3 answers

I'm planning on getting an engineering degree and then going into the medical field to become a doctor. Is biomedical engineering the best course of action for me, or is there another engineering field that would both interest and be beneficial for me?

Asked Charlottesville, Virginia

I've been involved with the Math, Engineering, and Science Academy at my high school for the past four years and absolutely loved it. I love physics and I love the engineering classes offered at my school; however I've always been entranced with the prospect of being a doctor. I'd like to go to medical school after my bachelor's degree and was wondering which field of engineering would be best for me if I were to continue considering it. #computer-software #doctor #engineering #civil-engineering #biomedical-engineering #chemical-engineering #women-in-stem #women-in-tech

3 answers

Logan’s Answer

Updated Aiken, South Carolina

Chemical engineering is worth pursuing as well. Many schools offer a biomedical concentration in it so that is worth checking out as well. As the above comments mentioned, it depends a bit on which type of specialization you wish to pursue in med school as well as the program path offered at your school. Personally, I feel biomedical engineering fences you in a bit too much. I know many of my peers in chemical engineering who went on to do pursue med school. They all did the biomedical concentration which had them focus more on biological topics, additional organic chem courses, and a pharmaceutical plant senior design project. This would provide a great fundamental background for entering medical school and would allow for the fundamentals for any of the paths. If you have the option of taking electives, you could take mechanical engineering electives which would augment your credentials for creating mechanical devices used in medicine.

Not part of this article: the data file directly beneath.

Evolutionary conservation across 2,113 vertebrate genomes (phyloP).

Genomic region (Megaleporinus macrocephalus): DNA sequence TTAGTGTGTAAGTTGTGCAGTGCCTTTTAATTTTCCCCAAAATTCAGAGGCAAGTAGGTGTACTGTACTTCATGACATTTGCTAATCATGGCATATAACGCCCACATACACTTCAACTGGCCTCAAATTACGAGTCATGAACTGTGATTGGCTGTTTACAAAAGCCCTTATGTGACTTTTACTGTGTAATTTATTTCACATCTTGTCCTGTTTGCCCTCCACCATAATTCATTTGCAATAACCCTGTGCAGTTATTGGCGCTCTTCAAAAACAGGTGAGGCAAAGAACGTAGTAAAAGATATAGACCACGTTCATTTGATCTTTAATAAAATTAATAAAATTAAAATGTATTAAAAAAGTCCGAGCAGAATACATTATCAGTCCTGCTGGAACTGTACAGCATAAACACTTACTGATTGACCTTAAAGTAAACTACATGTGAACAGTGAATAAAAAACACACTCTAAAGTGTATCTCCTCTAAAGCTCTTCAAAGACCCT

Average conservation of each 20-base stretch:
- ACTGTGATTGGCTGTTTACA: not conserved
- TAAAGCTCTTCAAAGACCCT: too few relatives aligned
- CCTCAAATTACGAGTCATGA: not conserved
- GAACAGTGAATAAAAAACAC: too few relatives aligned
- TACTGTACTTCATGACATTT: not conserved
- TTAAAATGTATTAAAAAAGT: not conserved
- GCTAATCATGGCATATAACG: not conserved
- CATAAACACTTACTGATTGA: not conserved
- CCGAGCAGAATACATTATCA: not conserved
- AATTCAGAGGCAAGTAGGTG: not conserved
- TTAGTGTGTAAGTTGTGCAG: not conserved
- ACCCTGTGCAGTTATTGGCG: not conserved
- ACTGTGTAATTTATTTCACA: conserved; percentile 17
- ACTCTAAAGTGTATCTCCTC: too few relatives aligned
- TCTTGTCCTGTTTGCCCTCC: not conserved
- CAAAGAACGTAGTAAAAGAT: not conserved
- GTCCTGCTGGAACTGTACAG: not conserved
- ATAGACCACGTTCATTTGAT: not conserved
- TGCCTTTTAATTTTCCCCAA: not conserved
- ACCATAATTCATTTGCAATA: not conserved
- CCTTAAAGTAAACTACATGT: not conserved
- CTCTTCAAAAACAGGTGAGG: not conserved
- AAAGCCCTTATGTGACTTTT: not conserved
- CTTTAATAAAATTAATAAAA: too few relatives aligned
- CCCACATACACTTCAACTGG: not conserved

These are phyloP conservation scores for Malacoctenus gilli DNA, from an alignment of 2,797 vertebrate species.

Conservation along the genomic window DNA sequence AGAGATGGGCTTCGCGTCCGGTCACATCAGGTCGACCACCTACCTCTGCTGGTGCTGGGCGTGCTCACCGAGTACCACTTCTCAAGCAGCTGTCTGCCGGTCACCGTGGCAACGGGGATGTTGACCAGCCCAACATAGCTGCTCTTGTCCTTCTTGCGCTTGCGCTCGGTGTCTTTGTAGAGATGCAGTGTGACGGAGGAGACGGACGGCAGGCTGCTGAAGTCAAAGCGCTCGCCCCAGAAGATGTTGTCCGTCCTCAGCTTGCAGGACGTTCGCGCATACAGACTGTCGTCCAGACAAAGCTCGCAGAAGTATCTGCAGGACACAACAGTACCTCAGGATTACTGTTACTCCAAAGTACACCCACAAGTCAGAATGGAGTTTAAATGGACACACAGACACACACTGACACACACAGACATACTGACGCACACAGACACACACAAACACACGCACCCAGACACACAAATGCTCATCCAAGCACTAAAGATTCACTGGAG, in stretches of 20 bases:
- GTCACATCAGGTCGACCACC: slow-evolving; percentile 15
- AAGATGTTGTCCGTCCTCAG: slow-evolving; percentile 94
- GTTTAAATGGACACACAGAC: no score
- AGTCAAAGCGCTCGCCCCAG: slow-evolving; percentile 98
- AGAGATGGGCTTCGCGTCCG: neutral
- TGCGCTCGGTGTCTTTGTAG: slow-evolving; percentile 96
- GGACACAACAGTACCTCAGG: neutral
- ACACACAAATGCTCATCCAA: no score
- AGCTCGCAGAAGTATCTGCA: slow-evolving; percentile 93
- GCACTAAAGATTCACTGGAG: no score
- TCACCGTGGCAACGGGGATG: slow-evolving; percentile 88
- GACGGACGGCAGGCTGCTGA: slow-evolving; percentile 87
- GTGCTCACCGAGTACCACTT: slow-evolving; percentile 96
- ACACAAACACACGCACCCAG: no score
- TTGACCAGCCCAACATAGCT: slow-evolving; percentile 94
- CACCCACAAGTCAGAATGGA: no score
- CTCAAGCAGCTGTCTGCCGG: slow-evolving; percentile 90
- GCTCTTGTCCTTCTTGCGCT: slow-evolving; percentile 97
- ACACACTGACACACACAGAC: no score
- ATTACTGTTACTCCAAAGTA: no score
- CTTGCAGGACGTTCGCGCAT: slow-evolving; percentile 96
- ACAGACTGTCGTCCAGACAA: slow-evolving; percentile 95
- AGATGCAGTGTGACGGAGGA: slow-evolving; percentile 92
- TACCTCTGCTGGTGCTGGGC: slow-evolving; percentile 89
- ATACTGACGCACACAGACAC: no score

Additionally, I've been told the rigor of engineering prepares you best for med school regardless of which discipline you choose. So know no matter what you cannot go wrong (unless you go I.E.-that's just my personal bias though).

Definitely take up Hagan on his offer of networking as that is going to be critical.

Hagen’s Answer

Updated Fort Collins, Colorado

Hello Anna, Within the medical field there are lots of engineering paths you might choose. I know some folks at Dell (my company) who work in that space. It would help if you could clarify what you mean by engineering (e.g. medical devices vs. pharma vs genomics).

I also have contacts within the Personalized Medicine foundation to which I could introduce you. There is a Personalized Medicine conference starting November 15th in Boston at the Harvard Medical school which would be a great opportunity to talk to people about your career. It's the most credentialed gathering of which I am aware (but they let me attend anyway ;-). I believe there are scholarships for students. Let me know if you are interested and I can help you get connected with those folks.



DAVID’s Answer

Updated Saint Petersburg, Florida
  1. biomedical engineer,

best not to spend 4 years for a BS, 2 years for a MS then 6-8 years medical...get into the workforce

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